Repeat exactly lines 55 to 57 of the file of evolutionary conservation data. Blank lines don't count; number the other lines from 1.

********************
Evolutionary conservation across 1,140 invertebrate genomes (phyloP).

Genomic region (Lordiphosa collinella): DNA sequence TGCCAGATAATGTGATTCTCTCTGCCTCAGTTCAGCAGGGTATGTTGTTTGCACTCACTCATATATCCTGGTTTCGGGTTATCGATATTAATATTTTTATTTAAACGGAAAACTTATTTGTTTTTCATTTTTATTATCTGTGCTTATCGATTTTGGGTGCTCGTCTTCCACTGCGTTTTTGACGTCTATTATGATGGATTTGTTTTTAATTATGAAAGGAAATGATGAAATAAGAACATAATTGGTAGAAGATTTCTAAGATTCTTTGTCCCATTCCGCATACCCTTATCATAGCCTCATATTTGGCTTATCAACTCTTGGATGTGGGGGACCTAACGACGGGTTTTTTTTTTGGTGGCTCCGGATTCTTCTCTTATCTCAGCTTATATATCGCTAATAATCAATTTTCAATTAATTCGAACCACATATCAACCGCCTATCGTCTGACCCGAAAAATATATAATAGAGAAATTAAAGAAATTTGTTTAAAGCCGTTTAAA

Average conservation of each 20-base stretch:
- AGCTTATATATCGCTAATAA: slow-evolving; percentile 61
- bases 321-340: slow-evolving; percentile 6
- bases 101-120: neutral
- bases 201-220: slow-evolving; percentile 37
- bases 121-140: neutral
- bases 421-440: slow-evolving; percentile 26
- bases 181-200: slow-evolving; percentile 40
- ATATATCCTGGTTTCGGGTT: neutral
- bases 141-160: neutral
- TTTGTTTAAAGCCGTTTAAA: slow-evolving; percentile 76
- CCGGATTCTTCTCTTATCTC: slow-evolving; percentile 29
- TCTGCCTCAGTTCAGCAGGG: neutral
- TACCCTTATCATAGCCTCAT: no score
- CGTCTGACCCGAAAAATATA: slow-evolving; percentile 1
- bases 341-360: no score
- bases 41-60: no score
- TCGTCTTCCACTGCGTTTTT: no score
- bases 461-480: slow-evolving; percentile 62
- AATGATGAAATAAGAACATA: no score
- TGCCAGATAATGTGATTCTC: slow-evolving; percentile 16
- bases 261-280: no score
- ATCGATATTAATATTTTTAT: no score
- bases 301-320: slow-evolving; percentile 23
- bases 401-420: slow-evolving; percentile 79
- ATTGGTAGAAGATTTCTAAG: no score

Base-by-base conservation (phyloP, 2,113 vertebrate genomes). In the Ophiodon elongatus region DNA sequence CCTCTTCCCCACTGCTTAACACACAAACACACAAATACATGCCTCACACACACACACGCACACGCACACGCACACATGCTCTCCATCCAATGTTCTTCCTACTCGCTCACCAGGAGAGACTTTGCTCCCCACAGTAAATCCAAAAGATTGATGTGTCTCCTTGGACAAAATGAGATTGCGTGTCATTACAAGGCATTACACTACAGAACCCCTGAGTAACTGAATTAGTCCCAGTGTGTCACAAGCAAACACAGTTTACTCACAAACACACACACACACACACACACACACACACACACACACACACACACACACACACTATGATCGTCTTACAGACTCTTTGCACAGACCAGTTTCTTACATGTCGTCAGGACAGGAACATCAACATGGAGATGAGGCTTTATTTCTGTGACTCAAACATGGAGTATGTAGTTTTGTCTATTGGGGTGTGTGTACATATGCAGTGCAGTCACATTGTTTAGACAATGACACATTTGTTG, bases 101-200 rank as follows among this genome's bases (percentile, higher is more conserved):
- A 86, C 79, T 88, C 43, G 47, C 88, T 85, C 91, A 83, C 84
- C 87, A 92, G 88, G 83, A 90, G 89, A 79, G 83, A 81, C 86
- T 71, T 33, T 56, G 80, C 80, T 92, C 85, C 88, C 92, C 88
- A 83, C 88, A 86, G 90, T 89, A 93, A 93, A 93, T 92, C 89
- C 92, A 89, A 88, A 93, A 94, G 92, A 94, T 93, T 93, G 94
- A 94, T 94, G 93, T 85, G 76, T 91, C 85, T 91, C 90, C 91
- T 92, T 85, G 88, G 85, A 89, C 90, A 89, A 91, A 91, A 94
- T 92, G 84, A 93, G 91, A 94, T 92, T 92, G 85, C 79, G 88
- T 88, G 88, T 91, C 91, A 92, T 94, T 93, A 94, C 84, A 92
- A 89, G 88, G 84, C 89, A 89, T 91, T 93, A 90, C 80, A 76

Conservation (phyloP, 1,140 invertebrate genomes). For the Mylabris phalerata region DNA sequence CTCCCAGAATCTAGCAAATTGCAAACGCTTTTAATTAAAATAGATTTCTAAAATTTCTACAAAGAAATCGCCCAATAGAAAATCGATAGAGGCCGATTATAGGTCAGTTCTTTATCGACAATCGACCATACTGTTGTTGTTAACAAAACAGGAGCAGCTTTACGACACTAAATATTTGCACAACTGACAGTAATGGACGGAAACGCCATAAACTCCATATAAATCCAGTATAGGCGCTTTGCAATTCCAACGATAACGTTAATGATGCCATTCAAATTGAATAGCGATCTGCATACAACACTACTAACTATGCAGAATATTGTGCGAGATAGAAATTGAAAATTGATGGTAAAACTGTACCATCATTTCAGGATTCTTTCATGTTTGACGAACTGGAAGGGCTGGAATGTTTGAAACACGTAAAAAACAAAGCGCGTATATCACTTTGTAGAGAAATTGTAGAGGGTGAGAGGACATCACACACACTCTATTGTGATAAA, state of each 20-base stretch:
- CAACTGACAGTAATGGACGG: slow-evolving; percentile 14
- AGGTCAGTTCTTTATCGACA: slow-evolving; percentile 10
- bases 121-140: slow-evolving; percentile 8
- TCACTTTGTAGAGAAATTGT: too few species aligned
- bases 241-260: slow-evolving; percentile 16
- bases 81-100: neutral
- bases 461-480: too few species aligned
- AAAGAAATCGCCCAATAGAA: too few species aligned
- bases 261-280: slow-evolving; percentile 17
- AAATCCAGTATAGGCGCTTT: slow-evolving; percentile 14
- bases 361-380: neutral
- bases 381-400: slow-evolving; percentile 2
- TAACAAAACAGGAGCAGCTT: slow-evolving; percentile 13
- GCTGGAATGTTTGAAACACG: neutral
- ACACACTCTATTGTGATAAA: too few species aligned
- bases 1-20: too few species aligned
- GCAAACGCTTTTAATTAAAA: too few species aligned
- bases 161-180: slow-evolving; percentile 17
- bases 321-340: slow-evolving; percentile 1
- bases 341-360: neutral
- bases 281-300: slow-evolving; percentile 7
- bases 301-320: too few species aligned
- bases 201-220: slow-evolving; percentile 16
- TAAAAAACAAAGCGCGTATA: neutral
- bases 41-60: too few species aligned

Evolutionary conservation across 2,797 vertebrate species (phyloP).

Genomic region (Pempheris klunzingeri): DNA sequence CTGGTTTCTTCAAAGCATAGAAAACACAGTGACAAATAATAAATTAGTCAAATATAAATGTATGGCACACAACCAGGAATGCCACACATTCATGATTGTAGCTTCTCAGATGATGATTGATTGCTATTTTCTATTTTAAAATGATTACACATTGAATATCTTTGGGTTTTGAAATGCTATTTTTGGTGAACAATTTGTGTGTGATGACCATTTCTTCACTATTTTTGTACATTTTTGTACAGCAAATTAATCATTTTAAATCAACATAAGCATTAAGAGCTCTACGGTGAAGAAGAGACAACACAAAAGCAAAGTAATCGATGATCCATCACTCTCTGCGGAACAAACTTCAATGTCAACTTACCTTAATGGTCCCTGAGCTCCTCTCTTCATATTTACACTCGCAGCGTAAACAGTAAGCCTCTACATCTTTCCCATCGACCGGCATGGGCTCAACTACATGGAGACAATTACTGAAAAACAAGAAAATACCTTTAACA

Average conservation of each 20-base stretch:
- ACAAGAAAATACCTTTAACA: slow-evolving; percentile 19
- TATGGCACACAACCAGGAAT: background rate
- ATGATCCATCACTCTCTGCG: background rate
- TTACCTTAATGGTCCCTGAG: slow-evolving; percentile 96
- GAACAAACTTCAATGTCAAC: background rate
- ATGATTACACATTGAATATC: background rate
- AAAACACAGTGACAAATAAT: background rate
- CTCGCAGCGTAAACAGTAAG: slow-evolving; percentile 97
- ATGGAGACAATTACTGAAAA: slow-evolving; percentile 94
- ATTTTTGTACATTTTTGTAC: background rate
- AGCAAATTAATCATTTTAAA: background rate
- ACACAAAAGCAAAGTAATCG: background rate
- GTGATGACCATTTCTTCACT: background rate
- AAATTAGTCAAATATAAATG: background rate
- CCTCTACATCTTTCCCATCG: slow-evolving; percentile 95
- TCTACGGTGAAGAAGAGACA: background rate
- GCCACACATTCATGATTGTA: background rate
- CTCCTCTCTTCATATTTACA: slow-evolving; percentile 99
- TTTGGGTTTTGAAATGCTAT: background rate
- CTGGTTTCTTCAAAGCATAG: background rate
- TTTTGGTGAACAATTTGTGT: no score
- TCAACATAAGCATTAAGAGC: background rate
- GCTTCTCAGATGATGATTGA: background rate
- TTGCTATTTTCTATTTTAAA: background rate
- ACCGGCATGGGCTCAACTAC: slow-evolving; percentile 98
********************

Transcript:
- ACACACTCTATTGTGATAAA: too few species aligned
- bases 1-20: too few species aligned
- GCAAACGCTTTTAATTAAAA: too few species aligned